The turn in politics


In the late nineteenth century, a whole new door opened for the women, although the roles were still based on the women staying in the homes and the men working to support the family the women took stand for the new opportunities. Before the nineteenth century the women weren’t expected to go to school, they were expected to do housework (clean and cook) and take care of the children and their husband. In 1900, more women started to go to school specifically college, the women began to start thinking about what rights they have and what rights they should have (being paid as equal as men and voting). Women whom were activist lead in movements in politics, and leadership skills. Once the women’s activist and the women’s suffrage group began collaborating they fought for the women’s right to vote and they won, and the Fourteenth Amendment was created.

Yet racial discrimination was still around. African Americans had to create their own movement groups whether it was with women associating with the National Association of Colored Women, which gave African American women the common goal to end women suffrage and they were able to work for what they believed in. Even though the Fifteenth Amendment was put into order in 1870 there was too many restrictions on it that allowed hardly any African Americans to be able to vote. African Americans in mainly were not allowed/didn’t have the ability to vote until 1965.

When it came to politics rich people influenced the politics the majority of the time. There was a group of men that were called political machines, they mainly worked for the Democratic party in large cities. They would make great relationships with the successful people and businesses in the cities, these men played as the “good guy” in the simply matter of “giving” but in reality they played just as big of a role the rich did when it came to the corruption that was in politics. As the poor population was increasing the “machines” were taking advantage in getting people to vote for the party the “machines” wanted them to vote for. The machines would give the poor cash for anything they need, to pay for funerals, food, housing anything that they had to have but could not afford. They showed extra “kindness” to the poor during thanksgiving by giving out free turkeys and when it got cold outside they would give free bags of coal. The machines didn’t ask for anything in return except for the assurance of that persons vote. When it came voting time for their elected officials the machines would stand by the people they helped while they voted to ensure their vote.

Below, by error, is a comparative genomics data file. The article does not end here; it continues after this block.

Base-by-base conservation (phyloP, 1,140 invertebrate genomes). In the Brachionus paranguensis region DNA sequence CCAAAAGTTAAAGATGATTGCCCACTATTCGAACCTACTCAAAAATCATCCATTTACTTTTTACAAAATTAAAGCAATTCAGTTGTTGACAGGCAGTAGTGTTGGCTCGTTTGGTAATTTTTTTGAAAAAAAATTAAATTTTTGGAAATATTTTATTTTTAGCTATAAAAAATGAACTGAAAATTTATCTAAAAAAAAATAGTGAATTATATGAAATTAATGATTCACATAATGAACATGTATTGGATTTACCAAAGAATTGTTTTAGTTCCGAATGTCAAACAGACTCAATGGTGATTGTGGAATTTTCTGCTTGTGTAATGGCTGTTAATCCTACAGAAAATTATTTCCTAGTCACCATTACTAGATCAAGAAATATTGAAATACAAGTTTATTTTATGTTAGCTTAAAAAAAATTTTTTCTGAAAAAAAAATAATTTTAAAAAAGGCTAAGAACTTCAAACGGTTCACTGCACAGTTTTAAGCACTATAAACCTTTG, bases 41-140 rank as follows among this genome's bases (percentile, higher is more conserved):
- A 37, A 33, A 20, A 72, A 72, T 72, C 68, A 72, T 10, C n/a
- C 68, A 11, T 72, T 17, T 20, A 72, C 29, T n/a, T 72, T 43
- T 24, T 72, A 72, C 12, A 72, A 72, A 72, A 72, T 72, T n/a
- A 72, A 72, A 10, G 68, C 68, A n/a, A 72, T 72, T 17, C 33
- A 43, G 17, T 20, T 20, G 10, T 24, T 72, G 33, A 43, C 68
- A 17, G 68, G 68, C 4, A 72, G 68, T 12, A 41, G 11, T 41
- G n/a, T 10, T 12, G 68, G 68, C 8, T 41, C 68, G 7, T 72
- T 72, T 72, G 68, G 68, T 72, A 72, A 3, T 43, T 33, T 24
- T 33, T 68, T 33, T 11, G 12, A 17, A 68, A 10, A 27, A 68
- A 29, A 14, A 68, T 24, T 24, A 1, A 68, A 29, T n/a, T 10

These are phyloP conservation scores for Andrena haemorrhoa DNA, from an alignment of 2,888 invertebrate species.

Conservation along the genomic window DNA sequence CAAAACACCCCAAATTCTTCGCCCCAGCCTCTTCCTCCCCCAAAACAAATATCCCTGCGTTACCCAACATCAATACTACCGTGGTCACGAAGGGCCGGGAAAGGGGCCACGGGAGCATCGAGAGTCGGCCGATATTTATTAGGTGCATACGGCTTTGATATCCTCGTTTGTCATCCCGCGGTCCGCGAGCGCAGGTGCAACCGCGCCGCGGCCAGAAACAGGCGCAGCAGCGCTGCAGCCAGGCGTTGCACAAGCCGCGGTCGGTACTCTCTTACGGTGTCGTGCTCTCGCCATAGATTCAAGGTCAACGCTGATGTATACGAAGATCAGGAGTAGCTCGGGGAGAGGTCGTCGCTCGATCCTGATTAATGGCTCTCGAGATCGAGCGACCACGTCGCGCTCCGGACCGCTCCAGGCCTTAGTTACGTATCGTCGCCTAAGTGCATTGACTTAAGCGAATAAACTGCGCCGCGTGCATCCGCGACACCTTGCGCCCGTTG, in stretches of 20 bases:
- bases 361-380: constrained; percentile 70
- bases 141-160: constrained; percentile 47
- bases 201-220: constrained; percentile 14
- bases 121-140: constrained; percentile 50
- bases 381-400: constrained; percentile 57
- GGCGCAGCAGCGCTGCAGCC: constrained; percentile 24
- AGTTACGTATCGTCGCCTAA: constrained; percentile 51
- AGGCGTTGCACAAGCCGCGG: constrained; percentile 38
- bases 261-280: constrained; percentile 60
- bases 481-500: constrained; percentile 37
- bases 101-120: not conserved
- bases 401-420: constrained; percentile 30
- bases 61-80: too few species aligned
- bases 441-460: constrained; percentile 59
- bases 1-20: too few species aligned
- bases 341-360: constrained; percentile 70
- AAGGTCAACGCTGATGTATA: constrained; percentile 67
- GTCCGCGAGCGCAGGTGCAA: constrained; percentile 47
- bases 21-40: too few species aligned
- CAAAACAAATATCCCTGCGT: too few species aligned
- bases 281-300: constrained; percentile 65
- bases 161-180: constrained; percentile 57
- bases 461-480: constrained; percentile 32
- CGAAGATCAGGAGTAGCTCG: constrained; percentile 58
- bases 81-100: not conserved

Before the movements had made an impact, nobody besides white men had a say in who ran this country whether it was the United States president, or government officials in their cities. The men that did vote, there votes were influence in the direction that the rich wanted. It is all for the brave women who went against the beaten path that is put out before them and did something to make a change. Along goes with the African Americans and other racial groups that were discriminated, it may have taken longer, and they had to put up more of a fight to get what they wanted and what they earned, but they won the right to vote along other things.

6 thoughts on “The turn in politics

  1. It still feels in this day in time that voters are still heavily swayed by what the rich white man wants. The voice of immigrants, blacks and women are not nearly as relevant today as what the actions of the Gilded Age show in progressive time.

  2. I enjoyed reading your blog, it was very detailed. I agree that this was a VERY important time for women and other racial groups in our country. It gave them rights that they deserved a while ago. ” It changed the whole landscape of the political views because now everyone’s voice is heard, not just the rich. Again, it was a great blog!

  3. This was the beginning of a huge turning point in American history and your post summed it up very well with all the points you made. I liked how you pointed out the bravery needed by both women and African Americans to fight for the rights they deserved and basically dictate their own history by taking the fight head on and forcing a change for the better. Good work on this blog.

  4. This was a pivotal role in the long process of getting equal rights for all Americans. This was a moment that took some power away from the rich white man in America and started to open doors. I feel that the “machines” are still present in today’s politics. It may not be as large of an amount but I believe that it still happens on a smaller scale.

  5. I really liked the detail you put into the blog. I also started to feel like I understood the happenings of this time period the way you did. I do wonder why voting was ever solely just for white men though. I get there was racism and sexism but I had never understood how people think that way.

  6. Very well written post! It flowed in a great sequential order of events. It’s crazy that it took 100 years after being freed from slavery for African Americans to then earn their right to vote. Sadly there are still many “machines” in our present time fighting for the rich white man’s vote. It seems like the minorities today are still not heard as much as they should be. We are making progress, just very slowly.

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